Old lessons for modern warriors

October 12, 2001

How do you organise 603 groups - each with its own agenda, political orientation and organising style - into a coherent force that can blockade the centre of a major city, halt an international summit meeting and contribute to the collapse of talks over an international treaty? How would you deal constructively with large numbers of strong-minded individuals streaming in, all wanting to influence events?

In Seattle at the end of 1999, individual activists arriving to protest at a meeting of the World Trade Organisation were asked to form "affinity groups" of five to ten people. Such groups were formed into "clusters". Each cluster sent a representative, or "spoke", to the "Action Spokescouncil", which met every night to debate the day's events and plan for tomorrow's. The spokes, in party hats to identify themselves, stood in the centre of a warehouse truck bay, surrounded by hundreds of groups organised into clusters, every person participating in "consensus decision-making". Thus was strategy developed for the Battle of Seattle, by consensus.

Direct, inclusive, participatory democracy is at the heart of the grassroots movement against corporate globalisation. These anarchist methods of organising and a fierce desire for equality colour the movement.

Anarchist ideas, on the other hand, are rather more problematic. The anarchist rejection of the state conflicts with the thrust of the anti-globalisation movement, which demands state control of corporate excess.

For some, this tension is only part of a workable politics. "In today's world," Noam Chomsky suggests, "the goals of a committed anarchist should be to defend some state institutions from the attack against them, while trying at the same time to pry them open to more meaningful public participation - and, ultimately, to dismantle them in a much more free society, if the appropriate circumstances can be achieved." For others, the conflict is unworkable, leading to a rejection of anarchism or of the stated goals of improved state regulation in various fields.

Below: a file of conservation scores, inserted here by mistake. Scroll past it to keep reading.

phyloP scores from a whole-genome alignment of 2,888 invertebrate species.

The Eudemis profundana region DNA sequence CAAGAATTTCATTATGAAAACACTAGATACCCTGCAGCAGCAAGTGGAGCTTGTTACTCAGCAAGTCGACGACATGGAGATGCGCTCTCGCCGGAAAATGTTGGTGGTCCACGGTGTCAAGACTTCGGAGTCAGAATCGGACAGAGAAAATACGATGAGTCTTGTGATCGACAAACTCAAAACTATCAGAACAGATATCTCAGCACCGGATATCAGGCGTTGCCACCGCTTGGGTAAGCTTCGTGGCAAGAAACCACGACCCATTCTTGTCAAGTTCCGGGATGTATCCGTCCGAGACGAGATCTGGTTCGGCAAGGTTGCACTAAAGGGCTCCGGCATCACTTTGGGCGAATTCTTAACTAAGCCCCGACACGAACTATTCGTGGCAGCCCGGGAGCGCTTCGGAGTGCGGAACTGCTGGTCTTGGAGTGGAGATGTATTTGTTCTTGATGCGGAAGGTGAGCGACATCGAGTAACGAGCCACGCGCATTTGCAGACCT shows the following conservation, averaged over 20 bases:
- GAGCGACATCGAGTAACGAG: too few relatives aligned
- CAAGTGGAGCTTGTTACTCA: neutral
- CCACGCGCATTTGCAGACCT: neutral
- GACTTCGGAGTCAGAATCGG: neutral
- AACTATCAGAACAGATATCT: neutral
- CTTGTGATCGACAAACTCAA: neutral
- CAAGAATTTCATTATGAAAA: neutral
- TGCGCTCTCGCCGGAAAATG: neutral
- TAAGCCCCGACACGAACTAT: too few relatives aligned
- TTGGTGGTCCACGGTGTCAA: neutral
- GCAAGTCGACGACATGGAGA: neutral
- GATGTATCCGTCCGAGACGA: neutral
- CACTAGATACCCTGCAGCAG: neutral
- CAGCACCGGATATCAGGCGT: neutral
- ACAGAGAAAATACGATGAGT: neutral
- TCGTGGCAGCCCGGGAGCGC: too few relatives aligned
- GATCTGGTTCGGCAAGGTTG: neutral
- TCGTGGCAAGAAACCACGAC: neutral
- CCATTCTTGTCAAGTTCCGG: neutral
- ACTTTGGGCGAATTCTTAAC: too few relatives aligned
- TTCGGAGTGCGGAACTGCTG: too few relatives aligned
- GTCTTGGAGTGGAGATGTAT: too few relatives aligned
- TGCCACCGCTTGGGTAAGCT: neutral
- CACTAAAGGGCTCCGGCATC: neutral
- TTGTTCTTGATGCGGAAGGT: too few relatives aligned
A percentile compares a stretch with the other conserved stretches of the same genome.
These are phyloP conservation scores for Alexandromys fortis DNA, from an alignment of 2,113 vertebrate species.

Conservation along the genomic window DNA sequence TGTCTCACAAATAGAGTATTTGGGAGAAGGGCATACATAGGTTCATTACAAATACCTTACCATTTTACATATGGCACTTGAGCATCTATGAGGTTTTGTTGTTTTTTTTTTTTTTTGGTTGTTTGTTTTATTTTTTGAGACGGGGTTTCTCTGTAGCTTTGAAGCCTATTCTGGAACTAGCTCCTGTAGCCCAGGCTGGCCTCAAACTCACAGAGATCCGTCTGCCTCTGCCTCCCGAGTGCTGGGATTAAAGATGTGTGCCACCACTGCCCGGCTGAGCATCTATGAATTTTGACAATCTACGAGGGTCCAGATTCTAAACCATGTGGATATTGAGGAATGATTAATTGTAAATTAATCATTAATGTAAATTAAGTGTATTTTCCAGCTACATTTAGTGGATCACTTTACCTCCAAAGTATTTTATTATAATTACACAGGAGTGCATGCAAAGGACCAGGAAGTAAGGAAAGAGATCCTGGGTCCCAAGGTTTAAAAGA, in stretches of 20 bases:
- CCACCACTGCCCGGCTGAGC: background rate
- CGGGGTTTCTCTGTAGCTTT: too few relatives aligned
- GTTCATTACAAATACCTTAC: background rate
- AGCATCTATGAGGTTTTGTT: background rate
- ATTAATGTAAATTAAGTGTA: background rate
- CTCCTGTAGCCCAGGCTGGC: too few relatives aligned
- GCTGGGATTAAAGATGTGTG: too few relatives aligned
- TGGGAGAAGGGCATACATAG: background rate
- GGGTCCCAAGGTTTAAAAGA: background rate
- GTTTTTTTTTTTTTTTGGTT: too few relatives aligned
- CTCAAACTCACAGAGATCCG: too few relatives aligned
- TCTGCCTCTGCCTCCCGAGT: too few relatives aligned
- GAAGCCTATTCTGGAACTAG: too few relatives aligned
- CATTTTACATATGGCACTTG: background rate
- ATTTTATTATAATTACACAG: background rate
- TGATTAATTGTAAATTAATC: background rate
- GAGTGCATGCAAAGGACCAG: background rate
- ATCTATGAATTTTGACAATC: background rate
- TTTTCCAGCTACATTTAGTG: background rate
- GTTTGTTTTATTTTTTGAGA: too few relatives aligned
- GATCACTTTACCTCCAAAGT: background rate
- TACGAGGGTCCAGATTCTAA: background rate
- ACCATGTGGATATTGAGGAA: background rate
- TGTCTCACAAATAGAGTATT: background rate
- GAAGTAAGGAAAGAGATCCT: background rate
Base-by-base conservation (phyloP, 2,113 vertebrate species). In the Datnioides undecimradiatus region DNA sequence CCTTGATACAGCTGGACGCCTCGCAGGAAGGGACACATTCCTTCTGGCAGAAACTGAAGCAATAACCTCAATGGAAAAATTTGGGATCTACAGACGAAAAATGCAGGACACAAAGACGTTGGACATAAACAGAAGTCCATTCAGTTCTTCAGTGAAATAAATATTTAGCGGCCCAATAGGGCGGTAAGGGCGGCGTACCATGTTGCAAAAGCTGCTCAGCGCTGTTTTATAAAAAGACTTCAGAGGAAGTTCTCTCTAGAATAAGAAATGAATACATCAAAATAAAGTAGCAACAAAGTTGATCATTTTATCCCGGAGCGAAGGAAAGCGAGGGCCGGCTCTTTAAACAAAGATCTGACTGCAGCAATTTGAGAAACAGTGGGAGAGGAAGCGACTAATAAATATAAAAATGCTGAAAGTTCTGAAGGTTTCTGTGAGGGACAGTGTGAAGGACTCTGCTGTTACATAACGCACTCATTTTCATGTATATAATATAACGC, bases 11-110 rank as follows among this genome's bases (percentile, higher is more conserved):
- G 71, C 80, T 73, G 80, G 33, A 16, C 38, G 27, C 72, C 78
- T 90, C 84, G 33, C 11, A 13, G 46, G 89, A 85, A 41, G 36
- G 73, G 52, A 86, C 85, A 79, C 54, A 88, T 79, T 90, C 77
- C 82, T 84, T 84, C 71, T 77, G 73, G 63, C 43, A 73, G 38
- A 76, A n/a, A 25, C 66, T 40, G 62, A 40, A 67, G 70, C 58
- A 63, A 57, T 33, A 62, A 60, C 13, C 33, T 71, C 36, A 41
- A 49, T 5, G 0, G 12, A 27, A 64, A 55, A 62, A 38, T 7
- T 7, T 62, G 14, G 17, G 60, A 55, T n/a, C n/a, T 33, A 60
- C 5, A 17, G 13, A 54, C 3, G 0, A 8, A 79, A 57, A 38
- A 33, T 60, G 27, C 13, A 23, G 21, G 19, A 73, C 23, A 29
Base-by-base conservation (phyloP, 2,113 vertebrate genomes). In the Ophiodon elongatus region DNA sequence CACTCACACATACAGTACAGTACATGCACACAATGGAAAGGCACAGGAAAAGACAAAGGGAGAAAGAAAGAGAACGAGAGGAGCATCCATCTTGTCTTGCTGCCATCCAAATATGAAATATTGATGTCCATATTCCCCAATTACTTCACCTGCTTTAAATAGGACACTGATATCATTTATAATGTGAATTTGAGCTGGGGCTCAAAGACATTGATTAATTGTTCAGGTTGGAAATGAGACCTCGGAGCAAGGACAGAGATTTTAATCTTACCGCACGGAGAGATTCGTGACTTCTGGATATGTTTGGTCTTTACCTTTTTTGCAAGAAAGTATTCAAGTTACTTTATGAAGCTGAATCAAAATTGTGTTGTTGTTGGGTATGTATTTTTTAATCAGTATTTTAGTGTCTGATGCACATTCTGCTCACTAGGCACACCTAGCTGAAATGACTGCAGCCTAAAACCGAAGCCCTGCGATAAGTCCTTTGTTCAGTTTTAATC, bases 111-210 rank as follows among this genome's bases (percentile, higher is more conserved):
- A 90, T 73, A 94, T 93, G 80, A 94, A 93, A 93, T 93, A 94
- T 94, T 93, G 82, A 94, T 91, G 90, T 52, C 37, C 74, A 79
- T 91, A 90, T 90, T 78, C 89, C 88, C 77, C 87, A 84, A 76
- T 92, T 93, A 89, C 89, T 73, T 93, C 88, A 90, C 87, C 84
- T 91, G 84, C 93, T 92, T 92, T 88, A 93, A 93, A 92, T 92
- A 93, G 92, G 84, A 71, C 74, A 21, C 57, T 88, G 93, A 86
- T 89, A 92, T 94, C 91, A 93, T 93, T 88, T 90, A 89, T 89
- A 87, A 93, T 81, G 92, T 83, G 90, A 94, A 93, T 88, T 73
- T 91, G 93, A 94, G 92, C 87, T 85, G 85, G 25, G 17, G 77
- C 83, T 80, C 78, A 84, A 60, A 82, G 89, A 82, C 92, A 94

Over the past 25 years, a new anarchist youth culture has been evolving, in part out of the cultural detonation that was punk rock. This new anarchism has staked a claim to do-it-yourself politics. In Britain, this meant unlicensed rave parties, a surge of squatting, road protests and peace camps. The criminalisation of raves led to politicisation and seeded the idea of "the street party as demonstration/festival".

The politics of the political street party have always been hazy. Without speakers to educate, agitate and organise, and sometimes with no apparent agenda, the street party is spontaneous and ambiguous. For some, these "temporary autonomous zones" are ends in themselves - whether they challenge institutions is a secondary issue.

Others in the anti-globalisation movement seek to create social change and are painfully aware of the gap between the ability to mount spectacular mass demonstrations and the ability to confront transnational corporate power. There is an uneasy tension between ideals and methods. Few really believe that the replacement of capitalism as a social system can be accomplished by street parties. Within People's Global Action, an international network of anti-globalisation groups, "summit-hopping" has been disparaged for "lacking vision" and for its lack of continuity.

After Seattle, however, it is not difficult to see the attractions of summit-hopping. Local organising is harder, less glamorous, and attracts much less attention, although it may now prove more difficult to mount summit "spectaculars" in the aftermath of the September 11 terrorist attacks. In the 1960s, community organising among the deprived, like anti-war protest, was a focus of US student activism. Today, those activists who advocate a similar local commitment are in a minority.